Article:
The attackers were probably intoxicated. Pretty brazen stuff.

          • Anonymous

            Studies show that when beatings occur, perpetrators running off “while laughing” causes a longer hospital stay. See how it’s pretty useless? I do. Not to be insensitive to the victim, it’s a horrible crime, but “laughing” is not an identifiable characteristic in helping the case to be resolved. It’s superfluous to reporting facts.

          • It’s superfluous to describing the perps, but it implies a malicious intent that’s anything but superfluous.

        • petwurf

          ummm, “running off laughing” is a pretty telling and meaningful detail, from where I’m sittin’.

        • Anonymous

          Huh? What is the point of NOT reporting that they ran off laughing — why are you trying to whitewash their actions? More to the point, why would your knee-jerk reaction be to find some way to “side” with these worthless thugs?

        • InTheGaP

          I got mugged at 13th and T a few years ago, by 3 pretty well-dressed young guys, who beat on me lightly, took my stuff, and ran away laughing. I’ve thought about it a lot since, and I think it does matter. It didn’t seem to match my previous concept of muggings, with angry urban youth lashing out against the gentry. It seemed more like thrill seeking behavior . . . and/or easy money. I’m no psychologist, but I would guess the strategy to curb the violence would be different depending on what is driving the attackers. Like if it were noted that they were gay bashing or yelling racial slurs, the laughter may give an indication of state of mind and motivation.

        • I think the “cheap shot” you should be referring to is the one the attackers gave the victim, not whether they were described as laughing.

    • Anonymous

      I heard a statistic recently that 10% of MPD cops are responsible for 90% of the arrests. I don’t know if this is true, but it would indicate that we don’t need more, we need better.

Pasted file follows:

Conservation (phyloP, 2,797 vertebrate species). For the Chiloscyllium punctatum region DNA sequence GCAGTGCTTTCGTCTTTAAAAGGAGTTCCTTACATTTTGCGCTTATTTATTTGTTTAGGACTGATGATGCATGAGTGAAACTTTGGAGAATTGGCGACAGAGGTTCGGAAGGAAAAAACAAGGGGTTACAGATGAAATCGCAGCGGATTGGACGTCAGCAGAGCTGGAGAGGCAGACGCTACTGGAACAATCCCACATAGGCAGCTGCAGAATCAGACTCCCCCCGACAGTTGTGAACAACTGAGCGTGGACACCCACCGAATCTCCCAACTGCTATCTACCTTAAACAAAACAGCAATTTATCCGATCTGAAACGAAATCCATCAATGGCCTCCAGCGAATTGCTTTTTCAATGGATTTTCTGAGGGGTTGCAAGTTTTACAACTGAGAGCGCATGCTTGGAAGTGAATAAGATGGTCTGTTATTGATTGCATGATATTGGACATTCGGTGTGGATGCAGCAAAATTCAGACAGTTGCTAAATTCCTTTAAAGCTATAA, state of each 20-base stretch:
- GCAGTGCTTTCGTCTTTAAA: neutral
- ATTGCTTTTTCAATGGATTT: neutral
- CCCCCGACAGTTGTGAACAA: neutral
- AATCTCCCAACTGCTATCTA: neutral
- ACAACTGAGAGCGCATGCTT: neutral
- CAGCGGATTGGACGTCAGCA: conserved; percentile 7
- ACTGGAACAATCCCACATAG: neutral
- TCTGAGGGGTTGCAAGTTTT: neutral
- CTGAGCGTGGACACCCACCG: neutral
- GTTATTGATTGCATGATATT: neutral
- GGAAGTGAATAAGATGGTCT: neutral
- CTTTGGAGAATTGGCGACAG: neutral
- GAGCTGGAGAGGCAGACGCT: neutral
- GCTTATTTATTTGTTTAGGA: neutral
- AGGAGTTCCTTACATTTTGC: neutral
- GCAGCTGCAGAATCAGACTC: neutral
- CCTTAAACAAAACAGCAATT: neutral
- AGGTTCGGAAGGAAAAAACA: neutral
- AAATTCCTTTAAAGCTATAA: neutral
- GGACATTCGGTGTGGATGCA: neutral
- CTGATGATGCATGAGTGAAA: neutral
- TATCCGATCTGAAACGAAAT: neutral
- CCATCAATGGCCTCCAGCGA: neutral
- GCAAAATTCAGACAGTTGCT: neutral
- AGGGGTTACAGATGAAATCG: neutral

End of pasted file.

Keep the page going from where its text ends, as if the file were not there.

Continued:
• And now we’ve all heard it and none of us know if it’s true either! Thanks for that!

        • Query

          What percentage of the cops are responsible for what percentage of the crime?

      • Kevin

        You “heard” that, did you? On the internet, no doubt.

        Useful post. Thanks.

        • Anonymous

          Since the original commenter seemed to be looking for corroboration of this statistic, it is your response that contributed nothing. Less than nothing, actually, since it is just a an excuse to throw an insult.

    • 16th Street Heights

      Council Chairman Phil Mendelson is an idiot. Ray Charles can see this, if he were alive.

  • Anonymous

    I’m all for turning DC into a NYC-style police state. That’s about the only thing that will stop this sort of senseless violence.

    • anon

      Keep the property values coming up and reduce the concentrated crime zones (columbia street between 13th and 14th), and you’ll notice an immediate return on your investment.

      • Anonymous

        The first part is easy. The second part? Not so much. Any attempts to reduce these concentrations of poverty are stopped by cries of classism and racism.

      • If only it were that easy. Criminals have cars – many crimes in DC are perpetrated by non-DC residents. The idea that riding property values bring safety all on their own has been debunked repeatedly, yet continues to be a staple argument for some.

        • Right– Capitol Hill is a great example of what you’re describing.

          • Sadly, the Maslin case and other recent violent crimes on Capitol Hill were what I was thinking of.

        • Sorry – “rising” property values – not “riding.”